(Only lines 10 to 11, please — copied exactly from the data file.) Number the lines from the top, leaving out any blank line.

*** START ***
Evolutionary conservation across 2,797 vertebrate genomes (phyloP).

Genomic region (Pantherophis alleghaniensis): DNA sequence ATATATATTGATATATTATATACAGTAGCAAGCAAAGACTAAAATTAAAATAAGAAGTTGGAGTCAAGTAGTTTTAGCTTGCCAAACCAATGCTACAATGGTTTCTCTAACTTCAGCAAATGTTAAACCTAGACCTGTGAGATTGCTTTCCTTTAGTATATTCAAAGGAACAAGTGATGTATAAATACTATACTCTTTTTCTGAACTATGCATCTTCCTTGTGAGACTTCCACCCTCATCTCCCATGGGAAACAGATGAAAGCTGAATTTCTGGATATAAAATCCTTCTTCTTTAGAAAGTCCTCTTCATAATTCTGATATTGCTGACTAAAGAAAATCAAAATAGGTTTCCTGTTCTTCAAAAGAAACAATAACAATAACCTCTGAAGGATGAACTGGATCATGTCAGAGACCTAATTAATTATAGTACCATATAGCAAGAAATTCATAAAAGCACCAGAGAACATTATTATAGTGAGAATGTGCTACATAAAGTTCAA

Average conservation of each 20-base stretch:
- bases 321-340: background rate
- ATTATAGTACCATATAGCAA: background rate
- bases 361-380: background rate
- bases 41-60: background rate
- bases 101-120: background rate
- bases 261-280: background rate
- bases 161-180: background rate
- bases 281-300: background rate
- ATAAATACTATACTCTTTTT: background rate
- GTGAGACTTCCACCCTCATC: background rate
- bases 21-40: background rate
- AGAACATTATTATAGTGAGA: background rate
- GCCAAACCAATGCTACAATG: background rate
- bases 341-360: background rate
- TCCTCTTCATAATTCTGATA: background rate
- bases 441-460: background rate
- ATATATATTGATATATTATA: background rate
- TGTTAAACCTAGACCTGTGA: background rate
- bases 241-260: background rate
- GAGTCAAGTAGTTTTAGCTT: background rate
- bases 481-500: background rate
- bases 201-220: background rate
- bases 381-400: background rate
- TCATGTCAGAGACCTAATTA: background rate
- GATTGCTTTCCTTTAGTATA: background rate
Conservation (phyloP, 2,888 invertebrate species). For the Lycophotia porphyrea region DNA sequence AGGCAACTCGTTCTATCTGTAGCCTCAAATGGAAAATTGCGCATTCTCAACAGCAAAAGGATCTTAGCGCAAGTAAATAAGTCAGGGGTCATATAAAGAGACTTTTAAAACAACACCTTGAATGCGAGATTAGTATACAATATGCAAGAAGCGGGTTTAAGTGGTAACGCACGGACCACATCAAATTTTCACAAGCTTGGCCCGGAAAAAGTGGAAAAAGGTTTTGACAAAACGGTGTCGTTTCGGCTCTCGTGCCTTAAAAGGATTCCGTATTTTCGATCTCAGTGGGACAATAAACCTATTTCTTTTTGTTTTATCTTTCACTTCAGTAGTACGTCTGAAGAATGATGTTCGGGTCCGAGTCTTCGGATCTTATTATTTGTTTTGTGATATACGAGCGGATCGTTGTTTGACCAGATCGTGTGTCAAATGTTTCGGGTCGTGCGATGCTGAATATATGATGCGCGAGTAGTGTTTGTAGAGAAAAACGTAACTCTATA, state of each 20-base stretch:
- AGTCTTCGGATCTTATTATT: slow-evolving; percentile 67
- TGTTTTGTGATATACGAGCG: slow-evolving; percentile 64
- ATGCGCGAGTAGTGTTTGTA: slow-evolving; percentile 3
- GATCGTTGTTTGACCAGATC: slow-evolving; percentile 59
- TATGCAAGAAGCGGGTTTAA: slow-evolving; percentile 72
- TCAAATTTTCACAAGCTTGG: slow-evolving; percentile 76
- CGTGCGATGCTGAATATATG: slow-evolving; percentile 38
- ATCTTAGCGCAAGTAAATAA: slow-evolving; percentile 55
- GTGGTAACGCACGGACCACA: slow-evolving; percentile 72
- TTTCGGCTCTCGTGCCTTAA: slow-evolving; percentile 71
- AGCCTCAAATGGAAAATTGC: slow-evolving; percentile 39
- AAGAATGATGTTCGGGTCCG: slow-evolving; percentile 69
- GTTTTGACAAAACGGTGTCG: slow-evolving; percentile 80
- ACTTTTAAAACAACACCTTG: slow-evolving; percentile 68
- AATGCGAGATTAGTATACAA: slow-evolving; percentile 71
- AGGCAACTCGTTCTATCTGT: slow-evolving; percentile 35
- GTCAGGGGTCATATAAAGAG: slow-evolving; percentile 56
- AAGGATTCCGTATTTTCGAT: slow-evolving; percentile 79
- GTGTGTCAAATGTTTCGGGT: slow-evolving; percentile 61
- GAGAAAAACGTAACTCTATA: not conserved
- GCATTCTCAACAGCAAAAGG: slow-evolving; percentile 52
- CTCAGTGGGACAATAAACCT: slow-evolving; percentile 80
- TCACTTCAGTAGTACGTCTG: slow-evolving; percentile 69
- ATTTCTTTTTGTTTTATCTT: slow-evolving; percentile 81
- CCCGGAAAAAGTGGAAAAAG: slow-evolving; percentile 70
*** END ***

- bases 161-180: background rate
- bases 281-300: background rate